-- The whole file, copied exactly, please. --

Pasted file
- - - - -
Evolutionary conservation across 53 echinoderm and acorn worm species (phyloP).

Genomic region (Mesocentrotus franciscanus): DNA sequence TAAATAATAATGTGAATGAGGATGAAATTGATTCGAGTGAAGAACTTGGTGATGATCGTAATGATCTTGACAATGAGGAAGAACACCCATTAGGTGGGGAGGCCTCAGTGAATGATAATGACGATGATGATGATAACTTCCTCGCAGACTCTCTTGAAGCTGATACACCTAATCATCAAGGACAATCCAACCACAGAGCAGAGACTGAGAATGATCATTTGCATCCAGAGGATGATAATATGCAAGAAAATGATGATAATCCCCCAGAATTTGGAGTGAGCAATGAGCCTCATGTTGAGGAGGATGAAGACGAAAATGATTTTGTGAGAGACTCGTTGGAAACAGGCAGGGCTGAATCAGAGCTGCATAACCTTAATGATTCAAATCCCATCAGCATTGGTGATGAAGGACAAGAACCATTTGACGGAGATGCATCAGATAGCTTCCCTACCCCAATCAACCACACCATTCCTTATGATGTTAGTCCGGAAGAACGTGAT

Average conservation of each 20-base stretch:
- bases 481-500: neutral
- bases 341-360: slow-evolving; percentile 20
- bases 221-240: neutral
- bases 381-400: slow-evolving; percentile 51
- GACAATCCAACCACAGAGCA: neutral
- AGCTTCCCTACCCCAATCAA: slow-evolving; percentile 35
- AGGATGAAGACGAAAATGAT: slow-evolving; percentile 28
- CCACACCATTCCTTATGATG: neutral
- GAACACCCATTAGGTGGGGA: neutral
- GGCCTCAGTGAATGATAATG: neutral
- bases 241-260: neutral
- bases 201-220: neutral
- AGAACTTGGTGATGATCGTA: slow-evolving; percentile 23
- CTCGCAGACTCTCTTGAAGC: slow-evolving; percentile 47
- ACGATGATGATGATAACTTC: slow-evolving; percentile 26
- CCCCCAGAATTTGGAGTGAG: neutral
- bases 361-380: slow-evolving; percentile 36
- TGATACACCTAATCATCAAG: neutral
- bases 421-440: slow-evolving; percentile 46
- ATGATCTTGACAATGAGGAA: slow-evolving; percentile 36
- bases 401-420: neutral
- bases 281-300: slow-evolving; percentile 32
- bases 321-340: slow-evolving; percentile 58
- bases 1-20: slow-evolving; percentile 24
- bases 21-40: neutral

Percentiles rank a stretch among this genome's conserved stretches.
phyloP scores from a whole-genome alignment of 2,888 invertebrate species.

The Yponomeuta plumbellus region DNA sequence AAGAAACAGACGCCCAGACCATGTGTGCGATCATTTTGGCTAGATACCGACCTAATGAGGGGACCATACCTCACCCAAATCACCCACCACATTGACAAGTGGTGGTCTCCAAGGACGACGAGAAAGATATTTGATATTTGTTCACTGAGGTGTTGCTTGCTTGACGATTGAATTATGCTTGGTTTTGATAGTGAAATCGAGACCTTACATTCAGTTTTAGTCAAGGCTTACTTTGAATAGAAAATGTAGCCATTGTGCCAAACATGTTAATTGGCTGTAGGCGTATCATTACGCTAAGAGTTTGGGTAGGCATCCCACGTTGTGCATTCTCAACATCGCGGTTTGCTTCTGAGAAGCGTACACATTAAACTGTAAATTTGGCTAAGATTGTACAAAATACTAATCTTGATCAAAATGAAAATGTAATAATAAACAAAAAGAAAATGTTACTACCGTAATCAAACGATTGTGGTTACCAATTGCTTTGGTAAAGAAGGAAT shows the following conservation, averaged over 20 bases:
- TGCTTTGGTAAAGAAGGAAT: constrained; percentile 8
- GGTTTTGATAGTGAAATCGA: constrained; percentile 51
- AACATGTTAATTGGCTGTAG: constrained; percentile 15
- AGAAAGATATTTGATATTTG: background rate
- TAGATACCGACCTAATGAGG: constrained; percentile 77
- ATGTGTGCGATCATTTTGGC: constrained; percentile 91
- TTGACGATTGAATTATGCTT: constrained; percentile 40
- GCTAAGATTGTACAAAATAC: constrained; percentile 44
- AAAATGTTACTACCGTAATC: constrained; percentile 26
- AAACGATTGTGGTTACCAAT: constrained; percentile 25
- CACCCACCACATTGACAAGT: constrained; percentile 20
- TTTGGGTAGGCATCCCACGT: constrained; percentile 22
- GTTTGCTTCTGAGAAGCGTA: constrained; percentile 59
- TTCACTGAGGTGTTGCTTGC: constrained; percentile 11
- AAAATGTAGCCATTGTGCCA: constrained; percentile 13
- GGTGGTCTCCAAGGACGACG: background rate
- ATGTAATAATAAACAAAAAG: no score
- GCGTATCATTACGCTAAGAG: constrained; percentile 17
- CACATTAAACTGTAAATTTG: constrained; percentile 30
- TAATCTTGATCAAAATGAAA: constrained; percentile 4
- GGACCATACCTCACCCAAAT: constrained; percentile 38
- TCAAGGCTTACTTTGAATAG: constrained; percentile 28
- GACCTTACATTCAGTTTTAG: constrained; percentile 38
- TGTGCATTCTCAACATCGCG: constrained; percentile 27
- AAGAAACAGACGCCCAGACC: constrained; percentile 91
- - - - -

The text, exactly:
Evolutionary conservation across 53 echinoderm and acorn worm species (phyloP).

Genomic region (Mesocentrotus franciscanus): DNA sequence TAAATAATAATGTGAATGAGGATGAAATTGATTCGAGTGAAGAACTTGGTGATGATCGTAATGATCTTGACAATGAGGAAGAACACCCATTAGGTGGGGAGGCCTCAGTGAATGATAATGACGATGATGATGATAACTTCCTCGCAGACTCTCTTGAAGCTGATACACCTAATCATCAAGGACAATCCAACCACAGAGCAGAGACTGAGAATGATCATTTGCATCCAGAGGATGATAATATGCAAGAAAATGATGATAATCCCCCAGAATTTGGAGTGAGCAATGAGCCTCATGTTGAGGAGGATGAAGACGAAAATGATTTTGTGAGAGACTCGTTGGAAACAGGCAGGGCTGAATCAGAGCTGCATAACCTTAATGATTCAAATCCCATCAGCATTGGTGATGAAGGACAAGAACCATTTGACGGAGATGCATCAGATAGCTTCCCTACCCCAATCAACCACACCATTCCTTATGATGTTAGTCCGGAAGAACGTGAT

Average conservation of each 20-base stretch:
- bases 481-500: neutral
- bases 341-360: slow-evolving; percentile 20
- bases 221-240: neutral
- bases 381-400: slow-evolving; percentile 51
- GACAATCCAACCACAGAGCA: neutral
- AGCTTCCCTACCCCAATCAA: slow-evolving; percentile 35
- AGGATGAAGACGAAAATGAT: slow-evolving; percentile 28
- CCACACCATTCCTTATGATG: neutral
- GAACACCCATTAGGTGGGGA: neutral
- GGCCTCAGTGAATGATAATG: neutral
- bases 241-260: neutral
- bases 201-220: neutral
- AGAACTTGGTGATGATCGTA: slow-evolving; percentile 23
- CTCGCAGACTCTCTTGAAGC: slow-evolving; percentile 47
- ACGATGATGATGATAACTTC: slow-evolving; percentile 26
- CCCCCAGAATTTGGAGTGAG: neutral
- bases 361-380: slow-evolving; percentile 36
- TGATACACCTAATCATCAAG: neutral
- bases 421-440: slow-evolving; percentile 46
- ATGATCTTGACAATGAGGAA: slow-evolving; percentile 36
- bases 401-420: neutral
- bases 281-300: slow-evolving; percentile 32
- bases 321-340: slow-evolving; percentile 58
- bases 1-20: slow-evolving; percentile 24
- bases 21-40: neutral

Percentiles rank a stretch among this genome's conserved stretches.
phyloP scores from a whole-genome alignment of 2,888 invertebrate species.

The Yponomeuta plumbellus region DNA sequence AAGAAACAGACGCCCAGACCATGTGTGCGATCATTTTGGCTAGATACCGACCTAATGAGGGGACCATACCTCACCCAAATCACCCACCACATTGACAAGTGGTGGTCTCCAAGGACGACGAGAAAGATATTTGATATTTGTTCACTGAGGTGTTGCTTGCTTGACGATTGAATTATGCTTGGTTTTGATAGTGAAATCGAGACCTTACATTCAGTTTTAGTCAAGGCTTACTTTGAATAGAAAATGTAGCCATTGTGCCAAACATGTTAATTGGCTGTAGGCGTATCATTACGCTAAGAGTTTGGGTAGGCATCCCACGTTGTGCATTCTCAACATCGCGGTTTGCTTCTGAGAAGCGTACACATTAAACTGTAAATTTGGCTAAGATTGTACAAAATACTAATCTTGATCAAAATGAAAATGTAATAATAAACAAAAAGAAAATGTTACTACCGTAATCAAACGATTGTGGTTACCAATTGCTTTGGTAAAGAAGGAAT shows the following conservation, averaged over 20 bases:
- TGCTTTGGTAAAGAAGGAAT: constrained; percentile 8
- GGTTTTGATAGTGAAATCGA: constrained; percentile 51
- AACATGTTAATTGGCTGTAG: constrained; percentile 15
- AGAAAGATATTTGATATTTG: background rate
- TAGATACCGACCTAATGAGG: constrained; percentile 77
- ATGTGTGCGATCATTTTGGC: constrained; percentile 91
- TTGACGATTGAATTATGCTT: constrained; percentile 40
- GCTAAGATTGTACAAAATAC: constrained; percentile 44
- AAAATGTTACTACCGTAATC: constrained; percentile 26
- AAACGATTGTGGTTACCAAT: constrained; percentile 25
- CACCCACCACATTGACAAGT: constrained; percentile 20
- TTTGGGTAGGCATCCCACGT: constrained; percentile 22
- GTTTGCTTCTGAGAAGCGTA: constrained; percentile 59
- TTCACTGAGGTGTTGCTTGC: constrained; percentile 11
- AAAATGTAGCCATTGTGCCA: constrained; percentile 13
- GGTGGTCTCCAAGGACGACG: background rate
- ATGTAATAATAAACAAAAAG: no score
- GCGTATCATTACGCTAAGAG: constrained; percentile 17
- CACATTAAACTGTAAATTTG: constrained; percentile 30
- TAATCTTGATCAAAATGAAA: constrained; percentile 4
- GGACCATACCTCACCCAAAT: constrained; percentile 38
- TCAAGGCTTACTTTGAATAG: constrained; percentile 28
- GACCTTACATTCAGTTTTAG: constrained; percentile 38
- TGTGCATTCTCAACATCGCG: constrained; percentile 27
- AAGAAACAGACGCCCAGACC: constrained; percentile 91